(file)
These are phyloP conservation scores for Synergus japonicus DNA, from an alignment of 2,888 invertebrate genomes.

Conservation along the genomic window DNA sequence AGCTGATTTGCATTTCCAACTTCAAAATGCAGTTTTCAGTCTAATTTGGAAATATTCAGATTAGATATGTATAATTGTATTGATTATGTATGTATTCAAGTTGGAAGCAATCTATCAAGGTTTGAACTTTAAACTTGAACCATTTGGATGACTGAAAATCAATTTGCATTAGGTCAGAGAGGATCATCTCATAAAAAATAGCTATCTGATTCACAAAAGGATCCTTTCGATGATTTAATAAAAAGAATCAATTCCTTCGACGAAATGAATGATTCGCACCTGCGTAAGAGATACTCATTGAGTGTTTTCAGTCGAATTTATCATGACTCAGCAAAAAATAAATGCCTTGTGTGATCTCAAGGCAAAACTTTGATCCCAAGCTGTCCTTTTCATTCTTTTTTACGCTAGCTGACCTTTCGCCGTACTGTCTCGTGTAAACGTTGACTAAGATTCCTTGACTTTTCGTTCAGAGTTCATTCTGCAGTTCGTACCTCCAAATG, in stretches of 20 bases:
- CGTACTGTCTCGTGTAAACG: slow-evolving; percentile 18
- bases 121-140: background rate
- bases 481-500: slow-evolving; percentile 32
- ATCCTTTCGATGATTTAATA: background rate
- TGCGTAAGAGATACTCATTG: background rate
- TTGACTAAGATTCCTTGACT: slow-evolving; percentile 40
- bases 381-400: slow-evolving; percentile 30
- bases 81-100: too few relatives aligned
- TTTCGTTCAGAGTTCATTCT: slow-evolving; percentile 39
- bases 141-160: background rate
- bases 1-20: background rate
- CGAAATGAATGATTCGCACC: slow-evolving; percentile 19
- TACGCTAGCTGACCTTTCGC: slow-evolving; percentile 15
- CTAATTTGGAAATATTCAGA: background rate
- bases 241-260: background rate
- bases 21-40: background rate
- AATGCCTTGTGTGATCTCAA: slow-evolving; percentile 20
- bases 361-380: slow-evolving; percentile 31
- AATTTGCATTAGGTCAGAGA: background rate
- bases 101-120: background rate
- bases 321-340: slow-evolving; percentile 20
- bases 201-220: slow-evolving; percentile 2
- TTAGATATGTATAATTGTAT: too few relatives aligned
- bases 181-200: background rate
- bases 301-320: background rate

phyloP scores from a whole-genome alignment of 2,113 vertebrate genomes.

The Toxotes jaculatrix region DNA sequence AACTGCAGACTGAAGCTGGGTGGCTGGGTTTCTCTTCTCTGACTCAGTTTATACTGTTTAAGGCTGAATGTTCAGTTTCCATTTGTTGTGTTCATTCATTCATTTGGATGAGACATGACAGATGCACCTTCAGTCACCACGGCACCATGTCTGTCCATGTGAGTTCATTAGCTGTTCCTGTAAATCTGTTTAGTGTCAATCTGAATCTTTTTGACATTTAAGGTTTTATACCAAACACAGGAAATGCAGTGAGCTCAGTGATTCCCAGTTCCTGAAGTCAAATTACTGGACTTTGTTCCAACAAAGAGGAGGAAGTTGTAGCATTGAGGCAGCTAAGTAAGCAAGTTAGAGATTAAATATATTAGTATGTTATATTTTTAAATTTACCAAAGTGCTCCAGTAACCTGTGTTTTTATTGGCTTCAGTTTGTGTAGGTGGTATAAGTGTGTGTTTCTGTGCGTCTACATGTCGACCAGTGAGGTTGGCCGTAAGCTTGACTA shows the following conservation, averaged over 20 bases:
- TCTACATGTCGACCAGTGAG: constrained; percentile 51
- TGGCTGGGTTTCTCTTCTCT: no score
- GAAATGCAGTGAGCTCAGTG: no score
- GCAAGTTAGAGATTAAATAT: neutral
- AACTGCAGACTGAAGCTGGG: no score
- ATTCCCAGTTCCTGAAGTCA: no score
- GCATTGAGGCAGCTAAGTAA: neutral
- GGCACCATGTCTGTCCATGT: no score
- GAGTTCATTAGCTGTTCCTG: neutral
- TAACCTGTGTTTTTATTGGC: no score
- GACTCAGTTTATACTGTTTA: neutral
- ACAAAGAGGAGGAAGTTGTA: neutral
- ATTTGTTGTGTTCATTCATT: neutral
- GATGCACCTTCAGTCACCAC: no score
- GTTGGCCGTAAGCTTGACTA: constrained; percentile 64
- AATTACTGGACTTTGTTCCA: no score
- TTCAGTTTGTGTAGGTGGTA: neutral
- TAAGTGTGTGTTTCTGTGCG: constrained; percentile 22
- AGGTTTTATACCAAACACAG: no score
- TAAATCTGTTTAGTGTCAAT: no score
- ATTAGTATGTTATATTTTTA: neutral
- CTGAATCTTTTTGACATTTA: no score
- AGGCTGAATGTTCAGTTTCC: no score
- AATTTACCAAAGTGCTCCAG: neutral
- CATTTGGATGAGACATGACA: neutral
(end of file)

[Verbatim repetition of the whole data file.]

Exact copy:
These are phyloP conservation scores for Synergus japonicus DNA, from an alignment of 2,888 invertebrate genomes.

Conservation along the genomic window DNA sequence AGCTGATTTGCATTTCCAACTTCAAAATGCAGTTTTCAGTCTAATTTGGAAATATTCAGATTAGATATGTATAATTGTATTGATTATGTATGTATTCAAGTTGGAAGCAATCTATCAAGGTTTGAACTTTAAACTTGAACCATTTGGATGACTGAAAATCAATTTGCATTAGGTCAGAGAGGATCATCTCATAAAAAATAGCTATCTGATTCACAAAAGGATCCTTTCGATGATTTAATAAAAAGAATCAATTCCTTCGACGAAATGAATGATTCGCACCTGCGTAAGAGATACTCATTGAGTGTTTTCAGTCGAATTTATCATGACTCAGCAAAAAATAAATGCCTTGTGTGATCTCAAGGCAAAACTTTGATCCCAAGCTGTCCTTTTCATTCTTTTTTACGCTAGCTGACCTTTCGCCGTACTGTCTCGTGTAAACGTTGACTAAGATTCCTTGACTTTTCGTTCAGAGTTCATTCTGCAGTTCGTACCTCCAAATG, in stretches of 20 bases:
- CGTACTGTCTCGTGTAAACG: slow-evolving; percentile 18
- bases 121-140: background rate
- bases 481-500: slow-evolving; percentile 32
- ATCCTTTCGATGATTTAATA: background rate
- TGCGTAAGAGATACTCATTG: background rate
- TTGACTAAGATTCCTTGACT: slow-evolving; percentile 40
- bases 381-400: slow-evolving; percentile 30
- bases 81-100: too few relatives aligned
- TTTCGTTCAGAGTTCATTCT: slow-evolving; percentile 39
- bases 141-160: background rate
- bases 1-20: background rate
- CGAAATGAATGATTCGCACC: slow-evolving; percentile 19
- TACGCTAGCTGACCTTTCGC: slow-evolving; percentile 15
- CTAATTTGGAAATATTCAGA: background rate
- bases 241-260: background rate
- bases 21-40: background rate
- AATGCCTTGTGTGATCTCAA: slow-evolving; percentile 20
- bases 361-380: slow-evolving; percentile 31
- AATTTGCATTAGGTCAGAGA: background rate
- bases 101-120: background rate
- bases 321-340: slow-evolving; percentile 20
- bases 201-220: slow-evolving; percentile 2
- TTAGATATGTATAATTGTAT: too few relatives aligned
- bases 181-200: background rate
- bases 301-320: background rate

phyloP scores from a whole-genome alignment of 2,113 vertebrate genomes.

The Toxotes jaculatrix region DNA sequence AACTGCAGACTGAAGCTGGGTGGCTGGGTTTCTCTTCTCTGACTCAGTTTATACTGTTTAAGGCTGAATGTTCAGTTTCCATTTGTTGTGTTCATTCATTCATTTGGATGAGACATGACAGATGCACCTTCAGTCACCACGGCACCATGTCTGTCCATGTGAGTTCATTAGCTGTTCCTGTAAATCTGTTTAGTGTCAATCTGAATCTTTTTGACATTTAAGGTTTTATACCAAACACAGGAAATGCAGTGAGCTCAGTGATTCCCAGTTCCTGAAGTCAAATTACTGGACTTTGTTCCAACAAAGAGGAGGAAGTTGTAGCATTGAGGCAGCTAAGTAAGCAAGTTAGAGATTAAATATATTAGTATGTTATATTTTTAAATTTACCAAAGTGCTCCAGTAACCTGTGTTTTTATTGGCTTCAGTTTGTGTAGGTGGTATAAGTGTGTGTTTCTGTGCGTCTACATGTCGACCAGTGAGGTTGGCCGTAAGCTTGACTA shows the following conservation, averaged over 20 bases:
- TCTACATGTCGACCAGTGAG: constrained; percentile 51
- TGGCTGGGTTTCTCTTCTCT: no score
- GAAATGCAGTGAGCTCAGTG: no score
- GCAAGTTAGAGATTAAATAT: neutral
- AACTGCAGACTGAAGCTGGG: no score
- ATTCCCAGTTCCTGAAGTCA: no score
- GCATTGAGGCAGCTAAGTAA: neutral
- GGCACCATGTCTGTCCATGT: no score
- GAGTTCATTAGCTGTTCCTG: neutral
- TAACCTGTGTTTTTATTGGC: no score
- GACTCAGTTTATACTGTTTA: neutral
- ACAAAGAGGAGGAAGTTGTA: neutral
- ATTTGTTGTGTTCATTCATT: neutral
- GATGCACCTTCAGTCACCAC: no score
- GTTGGCCGTAAGCTTGACTA: constrained; percentile 64
- AATTACTGGACTTTGTTCCA: no score
- TTCAGTTTGTGTAGGTGGTA: neutral
- TAAGTGTGTGTTTCTGTGCG: constrained; percentile 22
- AGGTTTTATACCAAACACAG: no score
- TAAATCTGTTTAGTGTCAAT: no score
- ATTAGTATGTTATATTTTTA: neutral
- CTGAATCTTTTTGACATTTA: no score
- AGGCTGAATGTTCAGTTTCC: no score
- AATTTACCAAAGTGCTCCAG: neutral
- CATTTGGATGAGACATGACA: neutral